AJ100: Contribution to the Profession
Winner: David Chipperfield - Over 1,000 AJ100 employees were asked to nominate one person they thought should be recognised for his or her services to architecture - they chose David Chipperfield
When it comes to making a decent living out of architecture, David Chipperfield, is keen to point out that he has ‘done alright’. The RIBA Gold Medallist, charged with curating this year’s Venice Architecture Biennale, is more worried about his colleagues.
‘Count me out. I’m fine. I’ve done better than I ever expected. I’m complaining because I’ve got a voice and I see younger architects struggling in the same way as I did. Why should it be the same now as when it was then?’
The issue at hand is fees. ‘The one simple fact in Britain is that we don’t pay architects. I know we don’t pay nurses, teachers, firemen either, I would look after them first. But we don’t pay architects either.’
‘In order to get good architecture, you need to be paid. It’s as simple as that, you need the hours. The difference between good architecture and bad architecture is time.’ Practices undercutting each other, is a zero-sum game, bad for the profession and the public.
‘It shouldn’t be down to the determined enthusiasm and commitment of young architects to sacrifice themselves. In the UK you make your first good building, you get some photographs and you get it in the AJ and you think “Wow! we’ve made it”. But you’re broke still. Whereas a young Swiss architect banks the fees from their first building, hire more staff, or a few more computers, bid for the next one and are off and running.’
On his newly-won conversion to Mies Van Der Rohe’s Neue Nationalgalerie in Berlin, Chipperfield says that there was much discussion in the office about the fee when the suggested price was deemed too low.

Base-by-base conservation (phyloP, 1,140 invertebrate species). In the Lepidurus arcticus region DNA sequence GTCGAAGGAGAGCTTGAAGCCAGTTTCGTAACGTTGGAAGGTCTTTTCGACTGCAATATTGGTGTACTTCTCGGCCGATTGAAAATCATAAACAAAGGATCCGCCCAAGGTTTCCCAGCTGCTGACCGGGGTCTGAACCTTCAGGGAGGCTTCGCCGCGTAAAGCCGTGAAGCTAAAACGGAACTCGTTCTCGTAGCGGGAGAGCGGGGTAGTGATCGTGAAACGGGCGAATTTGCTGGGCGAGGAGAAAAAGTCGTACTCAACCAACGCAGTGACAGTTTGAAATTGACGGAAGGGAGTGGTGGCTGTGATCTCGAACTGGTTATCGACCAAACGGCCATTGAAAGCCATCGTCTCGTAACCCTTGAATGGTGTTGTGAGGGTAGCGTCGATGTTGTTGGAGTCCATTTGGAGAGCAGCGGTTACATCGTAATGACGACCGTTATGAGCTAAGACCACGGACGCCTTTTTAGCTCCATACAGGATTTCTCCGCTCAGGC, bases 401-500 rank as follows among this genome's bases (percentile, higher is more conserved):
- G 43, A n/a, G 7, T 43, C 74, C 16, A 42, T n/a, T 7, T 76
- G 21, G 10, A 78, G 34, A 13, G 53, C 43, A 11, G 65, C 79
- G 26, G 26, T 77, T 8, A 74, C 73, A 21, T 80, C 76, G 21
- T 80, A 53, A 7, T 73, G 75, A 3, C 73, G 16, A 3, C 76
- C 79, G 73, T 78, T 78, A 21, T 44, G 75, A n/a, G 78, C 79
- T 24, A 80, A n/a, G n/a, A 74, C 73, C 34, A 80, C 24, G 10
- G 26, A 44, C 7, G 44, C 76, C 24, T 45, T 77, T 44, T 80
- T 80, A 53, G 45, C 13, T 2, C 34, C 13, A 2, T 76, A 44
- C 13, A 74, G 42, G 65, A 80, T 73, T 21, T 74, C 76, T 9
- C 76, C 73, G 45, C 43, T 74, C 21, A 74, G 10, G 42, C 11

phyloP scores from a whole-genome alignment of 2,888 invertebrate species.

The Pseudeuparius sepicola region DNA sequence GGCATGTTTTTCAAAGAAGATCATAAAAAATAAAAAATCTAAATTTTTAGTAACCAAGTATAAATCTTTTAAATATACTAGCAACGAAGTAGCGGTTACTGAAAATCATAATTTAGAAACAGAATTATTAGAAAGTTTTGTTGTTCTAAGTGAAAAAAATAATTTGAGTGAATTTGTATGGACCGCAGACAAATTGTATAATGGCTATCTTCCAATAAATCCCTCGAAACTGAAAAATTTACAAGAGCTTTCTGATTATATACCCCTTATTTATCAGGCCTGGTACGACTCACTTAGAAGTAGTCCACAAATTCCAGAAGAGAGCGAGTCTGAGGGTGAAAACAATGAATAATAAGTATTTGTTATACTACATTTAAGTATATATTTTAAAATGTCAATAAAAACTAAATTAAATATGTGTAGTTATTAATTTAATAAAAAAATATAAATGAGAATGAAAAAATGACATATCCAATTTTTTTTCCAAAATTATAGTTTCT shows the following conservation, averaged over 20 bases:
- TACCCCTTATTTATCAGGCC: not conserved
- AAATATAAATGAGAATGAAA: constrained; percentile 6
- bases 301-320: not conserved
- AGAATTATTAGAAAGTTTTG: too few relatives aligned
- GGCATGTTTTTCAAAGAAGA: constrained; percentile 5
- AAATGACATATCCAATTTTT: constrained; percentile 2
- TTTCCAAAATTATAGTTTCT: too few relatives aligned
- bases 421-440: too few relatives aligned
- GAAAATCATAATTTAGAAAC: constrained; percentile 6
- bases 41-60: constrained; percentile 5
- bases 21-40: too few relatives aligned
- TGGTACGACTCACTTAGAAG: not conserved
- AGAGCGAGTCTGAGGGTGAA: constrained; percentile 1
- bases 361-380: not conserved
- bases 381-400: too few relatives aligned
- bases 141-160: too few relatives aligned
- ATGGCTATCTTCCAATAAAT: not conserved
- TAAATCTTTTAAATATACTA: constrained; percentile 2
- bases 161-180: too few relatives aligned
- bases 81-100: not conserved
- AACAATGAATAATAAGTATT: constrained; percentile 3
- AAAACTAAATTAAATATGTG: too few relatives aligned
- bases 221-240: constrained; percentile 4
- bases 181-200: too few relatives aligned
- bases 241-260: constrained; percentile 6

‘We had big arguments and some people said “you’re crazy, you’re going to lose the job” but we had to say come on guys, we know how long it is going to take us, there are no shortcuts. What’s the point of doing a restoration of Mies Van Der Rohe’s National Gallery if you’re going to fuck it up?’
‘That’s the first time I’ve ever done that in my life. In our competition document we put in a higher fee. And luckily we got it. Partly because it was a special project but partly because we had a relationship with the city and they understood it was a professional decision. But it’s taken me til I’m nearly sixty to have the balls to do that ‘
Now working on Elizabeth House in Waterloo, London, Chipperfield’s advice for architects charged with keeping clients happy while delivering quality pieces of city is to acknowledge the position of the architect, choose your battles, and aim high.
‘It’s our professional destiny to be both complicit and independent. We have to learn to be both complicit and independent and find a way by which you gain the respect of your client.’
‘A good client respects that you believe in things. It’s important to choose the right ideas and then have the courage to fight for those things.’
Though keeping an eye on fees is crucial, architects shouldn’t neglect the opportunity to make a positive impact on people’s lives: ‘No building changes the world but it should make some contribution. You should have added something to people’s lives through what you’ve done.’
‘I don’t think that architecture can change the world. But if you start form a modest position I think it’s quite surprising that how important it can be.’